Telehealth

NATIONAL CANCER INSTITUTE ON UNSPLASH

The coronavirus pandemic has forced hospitals and doctors to move much of their work online. That shift to telehealth required big changes -- from relaxing federal regulations to getting buy-in from doctors. Now the question is whether it can sustain the momentum built amid "stay-home" orders.

While the medical field has spent the last month adapting to tackle the coronavirus, mental health workers have also had to find ways to help patients during an uncertain time.

As the coronavirus dominated national and local conversations throughout March and states around the country, including Indiana, began to see an increase in cases, it seemed like the world began to shift.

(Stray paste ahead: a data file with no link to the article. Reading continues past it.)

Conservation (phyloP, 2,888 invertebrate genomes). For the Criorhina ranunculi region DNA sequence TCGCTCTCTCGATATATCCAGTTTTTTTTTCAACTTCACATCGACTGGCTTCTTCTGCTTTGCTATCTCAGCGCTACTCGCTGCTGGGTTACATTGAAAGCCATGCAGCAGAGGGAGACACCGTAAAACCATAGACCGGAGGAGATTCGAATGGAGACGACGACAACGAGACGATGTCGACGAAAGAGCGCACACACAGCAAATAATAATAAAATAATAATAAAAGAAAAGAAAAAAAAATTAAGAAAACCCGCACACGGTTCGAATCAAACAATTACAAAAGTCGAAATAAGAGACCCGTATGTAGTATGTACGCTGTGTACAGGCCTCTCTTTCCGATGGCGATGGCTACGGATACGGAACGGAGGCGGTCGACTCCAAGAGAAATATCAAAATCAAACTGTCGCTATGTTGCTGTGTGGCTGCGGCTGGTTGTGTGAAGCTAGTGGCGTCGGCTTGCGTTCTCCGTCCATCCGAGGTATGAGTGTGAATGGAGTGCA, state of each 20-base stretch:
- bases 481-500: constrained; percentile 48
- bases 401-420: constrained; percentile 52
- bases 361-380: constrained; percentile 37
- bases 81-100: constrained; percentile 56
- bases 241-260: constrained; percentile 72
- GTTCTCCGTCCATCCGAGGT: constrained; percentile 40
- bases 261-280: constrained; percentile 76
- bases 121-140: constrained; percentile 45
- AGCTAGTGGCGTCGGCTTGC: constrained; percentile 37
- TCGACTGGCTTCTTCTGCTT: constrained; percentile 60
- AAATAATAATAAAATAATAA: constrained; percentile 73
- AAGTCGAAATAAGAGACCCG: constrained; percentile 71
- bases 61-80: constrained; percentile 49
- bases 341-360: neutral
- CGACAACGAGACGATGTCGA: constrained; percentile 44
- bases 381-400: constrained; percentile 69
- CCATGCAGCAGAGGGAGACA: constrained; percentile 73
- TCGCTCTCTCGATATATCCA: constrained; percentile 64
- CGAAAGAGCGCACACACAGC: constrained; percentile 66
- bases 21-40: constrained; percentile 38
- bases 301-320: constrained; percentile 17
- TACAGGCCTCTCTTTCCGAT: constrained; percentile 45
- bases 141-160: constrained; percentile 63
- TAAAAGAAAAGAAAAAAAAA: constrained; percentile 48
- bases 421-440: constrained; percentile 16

Suddenly, businesses were being ordered closed, people were being told to stay in their homes as much as possible and the whole country was feeling the effects of COVID-19.

U.S. Sen. Todd Young (R-Ind.) and Federal Communications Commission Commissioner Brendan Carr say telehealth services can soon be expanded with money from the third phase of federal COVID-19 relief.

Carter Barrett

In rural areas, access to mental health services can be limited, sometimes even more so for teens and children. And the need for these services is growing, so one Midwestern school is using technology to help bridge this gap.